Cotton, Cotton / Bamboo, Bamboo
It's hotting up but our knitting hands still want to keep busy. So what do they crave, plant fibres! Plant fibres are the cool breeze of the knitting world and we have just had a delivery of the lovely Nurturing Fibres, Eco-Cotton, Eco-Fusion and Eco Bamboo. These hand dyed yarns are what your hot hands have been asking for.
Nurturing Fibres is an Eco-friendly yarn range, hand dyed near Cape Town by Carle Dehning and her team. Nurturing fibres strive to conserve as much energy and waste during their production process. They make use of borehole water that is heated by solar power for their dye baths. After dyeing, the PH levels in the dyebaths are neutralised and the water is used to irrigate an olive grove near the dye studio. Their whole production process, from receiving the spun yarn, is done by hand.
Lets start with the Eco-Cotton. A DK weight, soft but sturdily spun cotton yarn. Giving you lovely stitch definition without compromising on softness. This yarn is great for kids and adults alike. Both for knitting and crochet. I'm thinking summer tops, baby blankets, children's clothes, the possibilities are endless. The hand dyed nature of this yarn creates a gentle variegation in depth which gives the yarn life.
Luthando Vest (link to ravelry) by Noma Ndlovu - This textural vest with a wide neck is great to wear over a shirt and looks very smart. I like the split hem detail which gives a relaxed fit around the waist. Knit from the top down in a double moss stitch. Knit in Eco-Cotton.
Field Of Diamonds Market Bag (link to ravelry) by Joy Clements. Sometimes a full garment project can be a bit heavy when the weather is hot, so something light and portable is much more comfortable. Whats better than a crochet market bag, great for taking things to the beach and perfect made in Eco-Cotton.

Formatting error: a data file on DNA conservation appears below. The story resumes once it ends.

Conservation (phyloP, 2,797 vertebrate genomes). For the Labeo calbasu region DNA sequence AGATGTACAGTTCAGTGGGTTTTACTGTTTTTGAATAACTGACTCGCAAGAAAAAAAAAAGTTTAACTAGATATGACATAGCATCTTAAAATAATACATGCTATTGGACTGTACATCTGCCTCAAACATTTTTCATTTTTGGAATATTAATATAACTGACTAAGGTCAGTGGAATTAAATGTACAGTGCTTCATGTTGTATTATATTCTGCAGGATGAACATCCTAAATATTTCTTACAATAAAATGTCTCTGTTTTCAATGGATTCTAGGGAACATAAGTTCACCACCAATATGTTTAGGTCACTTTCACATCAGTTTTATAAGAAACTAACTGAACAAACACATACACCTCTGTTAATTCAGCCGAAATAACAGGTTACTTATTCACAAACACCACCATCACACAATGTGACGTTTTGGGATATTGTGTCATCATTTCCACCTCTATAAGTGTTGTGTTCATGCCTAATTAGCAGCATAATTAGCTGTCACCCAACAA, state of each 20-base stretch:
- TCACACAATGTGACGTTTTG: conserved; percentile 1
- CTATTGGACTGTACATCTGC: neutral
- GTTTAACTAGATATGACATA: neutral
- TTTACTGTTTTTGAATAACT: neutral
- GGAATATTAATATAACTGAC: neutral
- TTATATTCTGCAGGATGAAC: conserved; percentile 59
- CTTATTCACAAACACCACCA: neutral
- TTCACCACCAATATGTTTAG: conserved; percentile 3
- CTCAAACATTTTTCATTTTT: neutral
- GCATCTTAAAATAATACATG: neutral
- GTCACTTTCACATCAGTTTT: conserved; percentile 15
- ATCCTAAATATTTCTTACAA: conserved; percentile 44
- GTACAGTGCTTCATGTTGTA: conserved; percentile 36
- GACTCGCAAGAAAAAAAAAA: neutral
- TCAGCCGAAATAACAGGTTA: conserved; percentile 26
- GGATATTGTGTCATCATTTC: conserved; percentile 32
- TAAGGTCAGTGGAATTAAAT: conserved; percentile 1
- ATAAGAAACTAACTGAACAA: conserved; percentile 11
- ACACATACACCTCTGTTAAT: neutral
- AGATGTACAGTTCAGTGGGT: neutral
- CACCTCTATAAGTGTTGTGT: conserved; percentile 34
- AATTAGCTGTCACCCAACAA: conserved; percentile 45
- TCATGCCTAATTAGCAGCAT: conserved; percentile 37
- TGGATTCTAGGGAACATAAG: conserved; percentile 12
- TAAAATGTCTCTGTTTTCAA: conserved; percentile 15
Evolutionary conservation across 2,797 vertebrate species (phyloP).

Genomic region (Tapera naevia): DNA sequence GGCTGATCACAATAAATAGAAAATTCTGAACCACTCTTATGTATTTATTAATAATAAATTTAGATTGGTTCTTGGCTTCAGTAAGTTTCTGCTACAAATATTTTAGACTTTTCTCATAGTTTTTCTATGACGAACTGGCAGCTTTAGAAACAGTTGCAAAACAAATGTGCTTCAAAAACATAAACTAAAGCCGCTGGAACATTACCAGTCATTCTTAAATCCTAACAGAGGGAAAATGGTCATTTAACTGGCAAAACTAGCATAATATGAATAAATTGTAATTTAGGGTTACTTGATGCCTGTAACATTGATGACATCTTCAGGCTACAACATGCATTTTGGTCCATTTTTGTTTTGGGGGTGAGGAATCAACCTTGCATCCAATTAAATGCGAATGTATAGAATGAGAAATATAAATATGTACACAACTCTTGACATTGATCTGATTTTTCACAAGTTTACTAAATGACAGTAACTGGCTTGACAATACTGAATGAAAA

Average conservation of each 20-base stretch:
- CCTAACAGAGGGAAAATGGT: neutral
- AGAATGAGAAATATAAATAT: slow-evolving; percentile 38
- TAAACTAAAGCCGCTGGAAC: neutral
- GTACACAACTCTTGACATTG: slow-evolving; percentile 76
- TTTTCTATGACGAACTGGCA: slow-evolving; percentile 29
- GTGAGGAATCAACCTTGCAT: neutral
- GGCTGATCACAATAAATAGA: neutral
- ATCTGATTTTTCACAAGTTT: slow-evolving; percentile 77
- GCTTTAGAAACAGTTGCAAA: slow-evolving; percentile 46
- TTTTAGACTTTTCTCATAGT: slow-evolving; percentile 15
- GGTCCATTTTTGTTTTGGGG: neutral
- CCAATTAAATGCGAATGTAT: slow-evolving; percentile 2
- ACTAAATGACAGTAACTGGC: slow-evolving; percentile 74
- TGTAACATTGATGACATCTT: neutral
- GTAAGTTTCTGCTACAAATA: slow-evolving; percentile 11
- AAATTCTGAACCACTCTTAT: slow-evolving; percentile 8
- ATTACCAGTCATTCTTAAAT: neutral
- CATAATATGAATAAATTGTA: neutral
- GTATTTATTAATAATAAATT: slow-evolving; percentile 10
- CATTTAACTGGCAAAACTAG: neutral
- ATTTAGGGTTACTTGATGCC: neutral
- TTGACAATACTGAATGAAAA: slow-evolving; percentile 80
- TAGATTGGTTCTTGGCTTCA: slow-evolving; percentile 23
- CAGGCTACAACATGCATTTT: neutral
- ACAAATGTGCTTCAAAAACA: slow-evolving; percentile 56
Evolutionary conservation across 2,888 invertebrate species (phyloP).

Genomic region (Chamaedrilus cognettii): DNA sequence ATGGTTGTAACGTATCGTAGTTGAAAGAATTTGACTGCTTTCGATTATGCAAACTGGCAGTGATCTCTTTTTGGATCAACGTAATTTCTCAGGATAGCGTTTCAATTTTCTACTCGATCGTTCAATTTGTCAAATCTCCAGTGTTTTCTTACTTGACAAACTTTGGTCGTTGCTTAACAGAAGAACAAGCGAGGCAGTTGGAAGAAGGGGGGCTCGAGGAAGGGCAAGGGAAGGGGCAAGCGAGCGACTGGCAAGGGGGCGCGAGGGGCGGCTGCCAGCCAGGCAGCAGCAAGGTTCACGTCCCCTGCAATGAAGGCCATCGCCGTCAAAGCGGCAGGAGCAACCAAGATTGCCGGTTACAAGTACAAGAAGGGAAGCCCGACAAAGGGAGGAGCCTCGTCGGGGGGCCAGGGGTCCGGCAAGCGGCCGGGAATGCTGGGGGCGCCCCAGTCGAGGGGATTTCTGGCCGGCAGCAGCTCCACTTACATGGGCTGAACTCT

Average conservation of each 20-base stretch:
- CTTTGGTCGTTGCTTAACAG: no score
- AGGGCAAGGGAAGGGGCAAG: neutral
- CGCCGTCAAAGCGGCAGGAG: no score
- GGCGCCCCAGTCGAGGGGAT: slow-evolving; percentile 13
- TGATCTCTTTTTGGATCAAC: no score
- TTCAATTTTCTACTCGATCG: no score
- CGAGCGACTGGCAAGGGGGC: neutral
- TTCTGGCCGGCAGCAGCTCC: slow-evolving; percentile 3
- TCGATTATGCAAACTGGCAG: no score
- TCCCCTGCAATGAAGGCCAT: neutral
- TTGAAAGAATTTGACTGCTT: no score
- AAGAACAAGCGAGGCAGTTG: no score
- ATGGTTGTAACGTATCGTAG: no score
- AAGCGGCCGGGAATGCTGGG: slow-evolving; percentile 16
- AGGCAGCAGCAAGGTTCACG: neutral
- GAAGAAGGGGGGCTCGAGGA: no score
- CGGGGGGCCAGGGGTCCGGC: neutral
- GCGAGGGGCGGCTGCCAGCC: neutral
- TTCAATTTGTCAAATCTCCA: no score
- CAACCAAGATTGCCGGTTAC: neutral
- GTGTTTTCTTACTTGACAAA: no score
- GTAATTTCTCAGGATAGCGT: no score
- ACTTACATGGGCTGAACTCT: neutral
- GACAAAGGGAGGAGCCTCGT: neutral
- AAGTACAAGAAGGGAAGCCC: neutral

Next up is Eco-Fusion the best of both. this 50/50 blend of bamboo and cotton is made up of a ply of each fibre. This gives you a luscious glossy thread of bamboo paired with the more matte cotton. The dye takes slightly differently on these two fibres giving you a subtle two tone colour effect to the yarn itself. The cotton gives a bit of structure to the drapey bamboo, making it good for more shaped knits. This is a great yarn for garments and accessories alike giving good definition but also being cool for the summer.
The Bubbly Vest (link to ravelry) by Andrea Vu. This fun summer top really highlights Eco-Fusion's textural capabilities. Made from a combination of balloon and alpine stitches that are worked as panels. Crocheted in Eco-Fusion.
Mochaccino (link to designers website) by Juanita Muir. This simple and textural shawl is made for enjoying the fibre running though your hands. Its also a lovely uncomplicated pattern to take on holiday and let your mind wander. Knit from 6 balls of Eco-Fusion.
Last but not least we have the Eco-Bamboo. A 100% Bamboo, 4ply yarn. Bamboo has such a shine to it it glows! Its beautifully drapey which makes it great for light summer accessories and garments. Summer shawls or t-shirts for example. It has such a cooling feel in the hand and is so gentle its lovely against the skin and great for babies and kids.
Rib Lace Raglan (link to ravelry) by James N Watts. This simply shaped raglan top has an easy to memorise lace repeat which gives sophisticated rows of eyelets. Designed for short sleeves which can also be knitted long. I think it would look very elegant in Eco-Bamboo.
Beachcomber Blanket (link to designers website) by Carle' Dehning. A crochet blanket is a must have in any home. The silky cool feel of Eco-Bamboo would make this one extra special. Also crochet squares are a great traveling project.